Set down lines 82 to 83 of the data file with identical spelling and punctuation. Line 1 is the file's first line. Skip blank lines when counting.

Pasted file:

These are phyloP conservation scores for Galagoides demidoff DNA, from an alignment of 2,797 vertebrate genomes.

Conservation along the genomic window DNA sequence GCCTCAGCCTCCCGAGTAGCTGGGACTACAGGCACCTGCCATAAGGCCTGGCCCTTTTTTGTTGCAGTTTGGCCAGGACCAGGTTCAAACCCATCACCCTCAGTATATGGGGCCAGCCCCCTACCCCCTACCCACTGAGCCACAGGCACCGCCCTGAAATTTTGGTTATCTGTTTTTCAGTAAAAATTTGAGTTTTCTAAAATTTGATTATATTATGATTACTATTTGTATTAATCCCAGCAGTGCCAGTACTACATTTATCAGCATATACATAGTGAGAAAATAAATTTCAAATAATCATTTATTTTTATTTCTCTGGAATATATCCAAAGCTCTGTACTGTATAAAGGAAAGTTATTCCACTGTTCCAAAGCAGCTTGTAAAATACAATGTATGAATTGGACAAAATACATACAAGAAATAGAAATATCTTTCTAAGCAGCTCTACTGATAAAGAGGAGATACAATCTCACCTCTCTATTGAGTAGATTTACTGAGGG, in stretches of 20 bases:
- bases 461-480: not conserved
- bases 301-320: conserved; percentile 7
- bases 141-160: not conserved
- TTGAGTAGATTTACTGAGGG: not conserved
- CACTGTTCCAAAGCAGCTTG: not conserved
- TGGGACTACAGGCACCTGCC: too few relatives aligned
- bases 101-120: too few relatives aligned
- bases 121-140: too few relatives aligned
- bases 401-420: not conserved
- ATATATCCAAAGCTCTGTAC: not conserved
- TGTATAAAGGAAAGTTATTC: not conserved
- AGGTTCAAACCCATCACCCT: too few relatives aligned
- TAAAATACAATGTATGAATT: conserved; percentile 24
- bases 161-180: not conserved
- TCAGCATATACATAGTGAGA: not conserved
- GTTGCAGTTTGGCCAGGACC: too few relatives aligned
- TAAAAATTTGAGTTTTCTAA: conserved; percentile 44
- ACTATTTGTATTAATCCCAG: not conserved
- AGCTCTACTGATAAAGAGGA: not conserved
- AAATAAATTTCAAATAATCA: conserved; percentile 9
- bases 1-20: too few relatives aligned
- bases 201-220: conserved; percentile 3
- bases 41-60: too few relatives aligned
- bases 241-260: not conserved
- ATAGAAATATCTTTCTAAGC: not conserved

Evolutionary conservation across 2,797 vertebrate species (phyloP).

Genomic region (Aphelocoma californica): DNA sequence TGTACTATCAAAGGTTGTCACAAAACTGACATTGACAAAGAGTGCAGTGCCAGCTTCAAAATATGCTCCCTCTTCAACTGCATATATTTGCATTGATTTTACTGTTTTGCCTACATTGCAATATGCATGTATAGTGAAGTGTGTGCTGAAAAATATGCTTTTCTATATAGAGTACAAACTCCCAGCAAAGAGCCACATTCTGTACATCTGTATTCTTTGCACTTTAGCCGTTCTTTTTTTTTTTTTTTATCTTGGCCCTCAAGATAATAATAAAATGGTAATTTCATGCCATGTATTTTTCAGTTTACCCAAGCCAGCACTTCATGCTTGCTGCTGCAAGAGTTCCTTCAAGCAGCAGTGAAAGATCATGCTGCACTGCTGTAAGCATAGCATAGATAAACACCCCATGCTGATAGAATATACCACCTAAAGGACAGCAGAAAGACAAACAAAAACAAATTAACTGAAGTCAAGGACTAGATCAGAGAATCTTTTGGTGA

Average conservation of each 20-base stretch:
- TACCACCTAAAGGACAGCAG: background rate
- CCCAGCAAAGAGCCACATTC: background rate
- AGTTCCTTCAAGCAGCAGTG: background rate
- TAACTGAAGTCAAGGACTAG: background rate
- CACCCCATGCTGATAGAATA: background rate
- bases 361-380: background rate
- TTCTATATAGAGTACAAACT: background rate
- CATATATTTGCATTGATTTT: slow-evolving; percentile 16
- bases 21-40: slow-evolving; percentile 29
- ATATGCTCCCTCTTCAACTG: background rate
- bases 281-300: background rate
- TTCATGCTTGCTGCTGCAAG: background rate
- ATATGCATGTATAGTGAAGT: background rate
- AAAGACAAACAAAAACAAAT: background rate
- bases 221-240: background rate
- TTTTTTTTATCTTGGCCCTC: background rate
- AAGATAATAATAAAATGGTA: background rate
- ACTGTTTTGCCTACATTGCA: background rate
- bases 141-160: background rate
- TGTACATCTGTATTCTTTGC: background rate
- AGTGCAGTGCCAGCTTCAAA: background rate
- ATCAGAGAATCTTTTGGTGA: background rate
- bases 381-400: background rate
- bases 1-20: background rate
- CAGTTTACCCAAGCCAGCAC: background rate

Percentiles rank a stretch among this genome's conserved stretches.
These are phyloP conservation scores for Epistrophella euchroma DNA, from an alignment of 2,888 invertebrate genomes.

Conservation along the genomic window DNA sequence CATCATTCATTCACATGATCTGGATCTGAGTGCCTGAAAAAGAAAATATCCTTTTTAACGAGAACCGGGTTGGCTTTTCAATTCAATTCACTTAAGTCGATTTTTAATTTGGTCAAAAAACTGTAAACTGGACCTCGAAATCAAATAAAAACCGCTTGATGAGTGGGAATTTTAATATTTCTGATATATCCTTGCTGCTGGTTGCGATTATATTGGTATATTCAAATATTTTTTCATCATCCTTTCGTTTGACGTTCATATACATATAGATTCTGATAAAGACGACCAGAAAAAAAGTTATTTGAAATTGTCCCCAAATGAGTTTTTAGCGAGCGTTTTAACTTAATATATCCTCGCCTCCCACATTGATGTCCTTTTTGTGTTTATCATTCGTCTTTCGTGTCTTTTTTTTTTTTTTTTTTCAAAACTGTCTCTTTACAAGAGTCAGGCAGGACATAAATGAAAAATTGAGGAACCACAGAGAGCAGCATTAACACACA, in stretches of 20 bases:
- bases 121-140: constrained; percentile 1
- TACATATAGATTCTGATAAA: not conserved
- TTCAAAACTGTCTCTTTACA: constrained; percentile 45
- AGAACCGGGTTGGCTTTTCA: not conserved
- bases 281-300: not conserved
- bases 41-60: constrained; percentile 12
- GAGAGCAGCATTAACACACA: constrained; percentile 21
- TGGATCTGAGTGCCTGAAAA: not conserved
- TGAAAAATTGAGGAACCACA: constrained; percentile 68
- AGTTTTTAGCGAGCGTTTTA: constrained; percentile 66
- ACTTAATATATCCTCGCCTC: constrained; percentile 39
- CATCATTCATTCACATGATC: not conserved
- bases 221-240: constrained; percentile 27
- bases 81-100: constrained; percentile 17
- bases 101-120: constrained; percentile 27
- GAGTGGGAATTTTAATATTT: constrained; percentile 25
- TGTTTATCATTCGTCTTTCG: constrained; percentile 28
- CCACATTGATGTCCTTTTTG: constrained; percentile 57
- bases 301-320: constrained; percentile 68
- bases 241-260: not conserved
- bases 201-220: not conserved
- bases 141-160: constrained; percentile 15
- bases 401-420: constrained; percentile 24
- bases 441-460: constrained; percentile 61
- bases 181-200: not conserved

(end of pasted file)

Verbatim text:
- bases 441-460: constrained; percentile 61
- bases 181-200: not conserved